Gloria (Anne Hathaway) is currently undergoing a losing streak. Not only is she out of work, but her boyfriend (Dan Stevens) has kicked her out of his apartment due to her drinking problem and is forced to move back to her home town. Upon arriving, she runs into Oscar (Jason Sudeikis), who was once her childhood friend and now runs a bar. He offers her a job and they quickly kindle a new friendship. This may sound like something straight from the Hallmark channel (JACK NOTE: What the hell is the Hallmark channel?), but there's something I'm not telling you. Gloria soon discovers not only that there is a gigantic monster destroying South Korea and killing countless people, but that she is somehow connected to the monster and is inadvertently controlling its every move.
I'll admit, writer/director Nacho Vigalondo hasn't done too much to impress me in his career. I hear his film 'Timecrimes' is good, but I've never got around to it. After Colossal, however, I've found myself to be eagerly anticipating whatever he has coming up next. For starters, this is one hell of a script. To make a movie this off the wall you have to be bold and smart and Vigalondo nails it. This is a fearless script, and it doesn't hold back any of its weirdness or irreverence. It's also not afraid to get dramatic and sometimes quite dark, and it nails that too, for the most part. A script like this needs a good director, and considering the writer of this directed the film as well, it's pretty obvious that he did a damn fine job directing this beast. Not only is the film a treat to look at, but Vigalondo pulls a handful very fun performances from the actors.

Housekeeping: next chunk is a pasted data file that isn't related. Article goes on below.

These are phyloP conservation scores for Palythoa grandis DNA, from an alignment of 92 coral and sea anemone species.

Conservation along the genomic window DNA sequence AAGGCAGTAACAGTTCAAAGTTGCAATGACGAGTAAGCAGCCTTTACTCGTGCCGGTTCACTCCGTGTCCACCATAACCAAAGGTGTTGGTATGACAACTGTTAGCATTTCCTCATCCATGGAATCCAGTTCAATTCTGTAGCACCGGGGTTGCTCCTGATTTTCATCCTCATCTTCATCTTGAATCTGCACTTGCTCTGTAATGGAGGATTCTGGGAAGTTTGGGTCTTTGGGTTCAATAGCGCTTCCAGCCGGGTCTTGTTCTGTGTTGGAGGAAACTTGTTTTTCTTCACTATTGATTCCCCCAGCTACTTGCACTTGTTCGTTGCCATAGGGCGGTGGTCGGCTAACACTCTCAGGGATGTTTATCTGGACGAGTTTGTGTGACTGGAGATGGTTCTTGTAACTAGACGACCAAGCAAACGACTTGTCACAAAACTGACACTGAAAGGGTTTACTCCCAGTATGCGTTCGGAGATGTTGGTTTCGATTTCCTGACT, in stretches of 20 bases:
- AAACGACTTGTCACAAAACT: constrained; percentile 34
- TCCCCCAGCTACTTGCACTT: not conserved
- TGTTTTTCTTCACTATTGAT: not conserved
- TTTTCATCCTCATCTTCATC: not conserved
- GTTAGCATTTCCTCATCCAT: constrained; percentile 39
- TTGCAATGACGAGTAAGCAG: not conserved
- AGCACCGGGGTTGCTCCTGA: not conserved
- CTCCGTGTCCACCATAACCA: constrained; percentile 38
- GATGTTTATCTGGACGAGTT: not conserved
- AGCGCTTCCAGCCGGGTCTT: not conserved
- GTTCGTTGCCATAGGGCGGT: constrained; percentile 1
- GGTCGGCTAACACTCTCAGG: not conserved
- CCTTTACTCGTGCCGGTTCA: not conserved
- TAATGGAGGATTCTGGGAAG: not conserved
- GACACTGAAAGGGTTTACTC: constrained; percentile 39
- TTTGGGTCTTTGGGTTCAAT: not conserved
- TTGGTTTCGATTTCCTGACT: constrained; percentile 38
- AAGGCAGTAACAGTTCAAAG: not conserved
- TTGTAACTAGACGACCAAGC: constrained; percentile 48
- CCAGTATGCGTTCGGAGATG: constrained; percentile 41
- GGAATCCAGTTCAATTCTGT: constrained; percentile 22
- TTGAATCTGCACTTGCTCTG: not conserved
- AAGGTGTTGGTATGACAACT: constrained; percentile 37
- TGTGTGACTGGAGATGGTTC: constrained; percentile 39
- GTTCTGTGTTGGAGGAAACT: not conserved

Another small flaw I found was the pacing. The film is structured very well and has a fun way of telling it's story and delivering necessary information to the viewer, but it does pump the brakes towards the latter half of the second act. It never becomes a bad film, just one you wish would speed it up a tad. Also, and this is a real small flaw, but there's a small detail in the third act that bothers me, which I can say without spoiling anything, so I will; so a giant monster is attacking South Korea, but never is the city seen being evacuated. There are always civilians out living their lives every time there's an attack by the monster. It's not that big of a deal, but it doesn't add up when you think about it.
Whether you're a fan of indie comedies or big Kaiju movies, there's something for you in the gleefully bizarre film Colossal. While I may have minor issues with it, I cannot wait to revisit it, and have a sneaking suspicion that a second viewing will result in a .5 bump in my final score. We need more wacky, unique movies like this. They're more daring than most films these days, even if they're a bit weird. Colossal is by no means a perfect movie, but it's a pretty brilliant one.
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